Monday, December 7, 2009
Ice in Regency England
(This bog was inadvertantly posted on Saturday instead of today because I'm a cyber dunce! So my apologies to those of you who already read this and posted comments before I realized my error and removed it.)
A question was posed on my historical author loop which prompted a discussion I found interesting. It was about ice.
Was ice used in drinks?
Yes and no. There WAS such a thing as ice. (Take a look at Mother Nature) And ice houses were common in England in the Regency Era and earlier. Many estates had ice ponds where the ice was cut and it placed inside an underground ice house where it would stay frozen even during the summer. In America, ice was covered with sawdust to keep it from melting, but I don’t know if that were true in England. There was an ice house near ter' Tea Shop in London, which is famous for its “ices,” meaning a sweet frozen treat much like our shaved ice or the Italian sorbet. King Charles had an ice house in one of the city parks. The British made lemonade and sherbets as well as ice cream. They sometimes had ice sculptures as decorations for some of their fancier events. But I have found no evidence that they ever had ice IN their drinks.
England was cold during the Regency era, even more so than it is now, since they were in the middle of a mini ice age. It was so cold back then that Thames froze over more than once and they usually had a riotous party on it. During the cold winter months (and I live in Arizona where it really isn’t all that cold, comparatively speaking), I seldom want ice in my drink during the winter, so I doubt very much anyone felt the need to invent it in England during this time.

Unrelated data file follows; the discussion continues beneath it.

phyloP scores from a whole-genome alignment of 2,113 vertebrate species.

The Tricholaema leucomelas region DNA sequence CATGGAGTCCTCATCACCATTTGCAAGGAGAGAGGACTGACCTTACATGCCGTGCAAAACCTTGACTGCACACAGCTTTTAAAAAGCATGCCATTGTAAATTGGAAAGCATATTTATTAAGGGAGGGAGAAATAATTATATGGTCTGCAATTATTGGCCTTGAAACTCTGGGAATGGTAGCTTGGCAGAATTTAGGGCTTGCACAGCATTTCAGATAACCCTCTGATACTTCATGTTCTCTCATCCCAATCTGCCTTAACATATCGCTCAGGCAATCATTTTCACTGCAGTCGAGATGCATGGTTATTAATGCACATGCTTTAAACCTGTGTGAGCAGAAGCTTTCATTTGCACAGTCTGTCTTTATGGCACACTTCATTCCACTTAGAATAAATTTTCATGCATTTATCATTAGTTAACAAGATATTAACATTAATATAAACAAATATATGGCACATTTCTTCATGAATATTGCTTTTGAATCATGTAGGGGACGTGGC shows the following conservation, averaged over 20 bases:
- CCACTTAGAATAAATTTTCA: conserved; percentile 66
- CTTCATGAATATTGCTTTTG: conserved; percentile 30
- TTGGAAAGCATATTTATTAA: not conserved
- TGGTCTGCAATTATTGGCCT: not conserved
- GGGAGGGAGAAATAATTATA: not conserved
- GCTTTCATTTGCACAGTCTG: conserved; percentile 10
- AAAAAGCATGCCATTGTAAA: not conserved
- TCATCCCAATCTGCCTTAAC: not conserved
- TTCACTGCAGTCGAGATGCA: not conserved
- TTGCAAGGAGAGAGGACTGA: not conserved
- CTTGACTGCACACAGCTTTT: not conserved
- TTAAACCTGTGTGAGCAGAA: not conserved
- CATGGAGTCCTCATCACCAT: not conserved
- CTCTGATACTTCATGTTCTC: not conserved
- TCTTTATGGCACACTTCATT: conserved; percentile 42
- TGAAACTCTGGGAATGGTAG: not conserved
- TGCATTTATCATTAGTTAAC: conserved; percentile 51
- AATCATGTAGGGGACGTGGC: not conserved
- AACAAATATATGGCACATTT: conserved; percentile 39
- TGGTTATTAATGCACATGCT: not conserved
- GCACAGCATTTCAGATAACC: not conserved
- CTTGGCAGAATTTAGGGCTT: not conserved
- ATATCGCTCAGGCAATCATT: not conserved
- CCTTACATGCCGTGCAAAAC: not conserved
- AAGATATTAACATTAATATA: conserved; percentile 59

However, in warmer climates such as Italy, they frequently added ice to beverages. According to many travel writers back to the mid 1700's, Italians put ice in their lemonade, orgeate, sherbet. In Venice, they couldn’t have underground ice houses due to all the water underneath them, of course, so they brought ice in from surrounding areas to keep it from melting. Places like coffee houses and pubs would provide it to the public. Obviously, the rich had their own stash, just like everything else.
So there you have it. Something we take for granted will be in our freezer whenever we want it would have been something of a commodity in Regency England. Of course, that’s true about a lot of things. I’ve often said I’d love to visit, but I’m not sure I’d want to live there. Still, isn't the fantasy of Regency England glorious? That's why I love to read and write it!